Sometimes, we want so badly for the calculus on what makes a successful program to be simple. The thinking often goes that if you hire a good coach and you’re a program in a major conference, you should be successful as a program and that’s just all there is to it. And many times, it plays out just like that.
But if it were always that simple, Dave Serrano wouldn’t be stepping down as the head coach at Tennessee.
The fact that Serrano is resigning, given the way his six seasons at the helm have played out, isn’t all that surprising. His teams simply didn’t win enough. Even if he took over quite a rebuilding job in Knoxville, missing the NCAA Tournament for six consecutive seasons just isn’t something that’s typically going to be tolerated in the SEC.
But if you had told people, on the day that he was hired, that Serrano would be leaving Knoxville after six seasons, most probably would have assumed that he’d be moving on to an even bigger college program or that an upstart, well-to-do athletic department made him a godfather-type offer in order to lure a big name to run their baseball program. For that matter, you probably would have even guessed he’d be going into coaching at the pro level before you figured he’d have to resign for his team’s poor performance.
There’s just no real disputing that Serrano is a good college baseball coach. He turned the UC-Irvine program into a west coast power, leading them to the College World Series in 2007. Then, he took over west coast blue blood Cal State Fullerton and kept the ball rolling there, leading the Titans to four regional appearances, three super regional appearances, and one College World Series (2009) in his four seasons as a head coach in Fullerton.
When he was brought to Knoxville, it seemed like a good fit. He was a known entity, he’d had success as a head coach at the highest level, and given that Tennessee doesn’t necessarily have the recruiting advantages others in the league have in terms of state-of-the-art facilities and ultra-fertile recruiting grounds near campus, his ability to develop players that weren’t blue-chip recruits out of high school seemed like a great fit. Above everything else, he’s known as a genuinely decent person who treats people with respect.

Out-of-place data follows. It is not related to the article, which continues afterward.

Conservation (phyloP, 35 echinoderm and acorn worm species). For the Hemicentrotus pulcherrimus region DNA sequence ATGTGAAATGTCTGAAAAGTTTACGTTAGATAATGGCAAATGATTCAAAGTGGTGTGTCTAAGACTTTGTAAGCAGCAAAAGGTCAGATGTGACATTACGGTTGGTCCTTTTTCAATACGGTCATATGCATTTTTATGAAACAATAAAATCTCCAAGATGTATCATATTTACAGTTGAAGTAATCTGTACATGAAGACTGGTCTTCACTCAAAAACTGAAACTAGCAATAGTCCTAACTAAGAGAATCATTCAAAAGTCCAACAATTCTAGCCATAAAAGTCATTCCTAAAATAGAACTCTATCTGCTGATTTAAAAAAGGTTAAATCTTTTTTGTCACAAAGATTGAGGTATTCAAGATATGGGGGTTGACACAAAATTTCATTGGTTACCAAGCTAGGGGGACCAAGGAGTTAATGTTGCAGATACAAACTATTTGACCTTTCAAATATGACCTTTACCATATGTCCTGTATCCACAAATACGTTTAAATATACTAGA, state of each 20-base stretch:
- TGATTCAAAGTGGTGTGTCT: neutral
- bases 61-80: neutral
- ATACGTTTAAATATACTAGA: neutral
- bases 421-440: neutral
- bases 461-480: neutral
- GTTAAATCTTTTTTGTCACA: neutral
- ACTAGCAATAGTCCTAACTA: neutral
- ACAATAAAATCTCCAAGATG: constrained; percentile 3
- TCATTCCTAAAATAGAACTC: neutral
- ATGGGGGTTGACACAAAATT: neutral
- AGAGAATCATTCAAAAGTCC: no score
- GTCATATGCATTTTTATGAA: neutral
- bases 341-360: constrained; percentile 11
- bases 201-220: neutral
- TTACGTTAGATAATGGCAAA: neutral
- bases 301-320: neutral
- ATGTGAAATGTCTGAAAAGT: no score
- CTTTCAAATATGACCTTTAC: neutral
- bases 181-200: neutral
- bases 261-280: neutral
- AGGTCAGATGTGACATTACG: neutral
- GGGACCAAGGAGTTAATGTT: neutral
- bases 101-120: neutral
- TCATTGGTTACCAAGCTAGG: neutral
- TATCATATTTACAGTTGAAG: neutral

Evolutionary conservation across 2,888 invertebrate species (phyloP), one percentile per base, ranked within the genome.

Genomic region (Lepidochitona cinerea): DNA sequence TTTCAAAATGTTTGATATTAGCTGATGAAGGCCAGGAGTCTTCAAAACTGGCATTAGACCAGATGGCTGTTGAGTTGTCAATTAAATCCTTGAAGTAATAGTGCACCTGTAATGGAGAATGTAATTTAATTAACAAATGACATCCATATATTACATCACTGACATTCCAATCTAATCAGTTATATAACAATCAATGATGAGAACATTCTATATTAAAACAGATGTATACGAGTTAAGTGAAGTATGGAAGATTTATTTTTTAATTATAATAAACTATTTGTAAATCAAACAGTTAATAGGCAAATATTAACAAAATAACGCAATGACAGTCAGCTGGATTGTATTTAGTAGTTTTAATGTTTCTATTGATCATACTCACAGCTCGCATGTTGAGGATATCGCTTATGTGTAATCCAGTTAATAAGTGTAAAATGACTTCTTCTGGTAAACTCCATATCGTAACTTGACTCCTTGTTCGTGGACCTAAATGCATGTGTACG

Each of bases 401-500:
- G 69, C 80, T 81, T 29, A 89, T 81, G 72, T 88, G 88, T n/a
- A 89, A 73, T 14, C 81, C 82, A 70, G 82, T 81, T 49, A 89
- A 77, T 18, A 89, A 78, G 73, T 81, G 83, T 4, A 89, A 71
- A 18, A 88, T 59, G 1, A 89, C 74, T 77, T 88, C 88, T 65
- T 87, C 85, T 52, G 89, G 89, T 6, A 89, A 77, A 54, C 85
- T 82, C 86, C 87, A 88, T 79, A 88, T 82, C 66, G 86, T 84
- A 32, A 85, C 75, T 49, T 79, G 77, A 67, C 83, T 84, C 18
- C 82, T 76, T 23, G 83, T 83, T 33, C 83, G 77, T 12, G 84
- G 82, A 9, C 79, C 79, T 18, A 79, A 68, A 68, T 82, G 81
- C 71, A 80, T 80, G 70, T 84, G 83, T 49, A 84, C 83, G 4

And yet, it just didn’t work.
The Vols won more than 30 games in a season under Serrano just once, when they went 31-23 in 2014, and they never finished better 12-18 in SEC play, also in 2014. They had some talent come through the doors on campus, including first round picks Christin Stewart and Nick Senzel, and they had some boffo recruiting classes, but there was never enough game-changing talent on the roster at one time to lead the program to a breakthrough season.
Let’s also not overlook the current SEC coaching climate and how that might have played a part in pushing Tennessee to want change. There has always been pressure for head coaches to win right away, but with first-year head coaches like Andy Cannizaro at Mississippi State and Nick Mingione at Kentucky having such success right out of the gate, expectations are at an all-time high for what a new head coach can do in a short amount of time. Those are somewhat unfair comparisons, given the recent success of the MSU and UK programs compared to their counterparts in orange and white, but it’s actually not that far-fetched that Tennessee could be winning in a big way sooner rather than later.
Cruelly, Serrano might have had one of his better teams in 2018 had he returned for another year.
Many of the players leading the way on Rocky Top this season are guys who are going to be on the roster again next season. The top two hitters on the team, Jordan Rodgers and Jeff Moberg, are seniors who will be moving on, but the next three hitters in terms of batting average on the roster are freshman- Andre Lipcius, Pete Derkay, and Justin Ammons. Fellow freshmen Luc Lipcius and Jay Charleston have also shown well in part-time roles.
On the mound, freshmen Garrett Stallings, Will Heflin, Andrew Schultz, and Zach Linginfelter have been among the club’s most reliable pitchers, with Stallings and Linginfelter often looking the part of what could potentially be one of the better one-two punches in the SEC over the next couple of years. That’s all to say nothing of sophomore Will Neely, who’s had his moments in 2017 as well.
There are plenty of challenges to the job in Knoxville, including facilities shortcomings compared to the rest of the SEC, a crowded recruiting landscape in their region, and more than a decade of SEC futility, but those returning players alone give a new head coach a real chance to compete right away, and it would have been interesting to see if Serrano had been able to get things turned around once and for all with that nucleus of players.
But you shouldn’t shed too many tears for Serrano, despite his certain disappointment at not getting the job done at UT. He’s got plenty of coaching left in him. He’ll be a hot commodity as a pitching coach at a major program, at a bare minimum, and it wouldn’t be a shock to see him get in the mix for some head coaching openings as well, as soon as later this offseason.
Sometimes, good coaches just don’t click with a program, and that’s what we had on our hands with Dave Serrano at Tennessee. Despite their respective setbacks, it’s a good bet that there are brighter days ahead for both.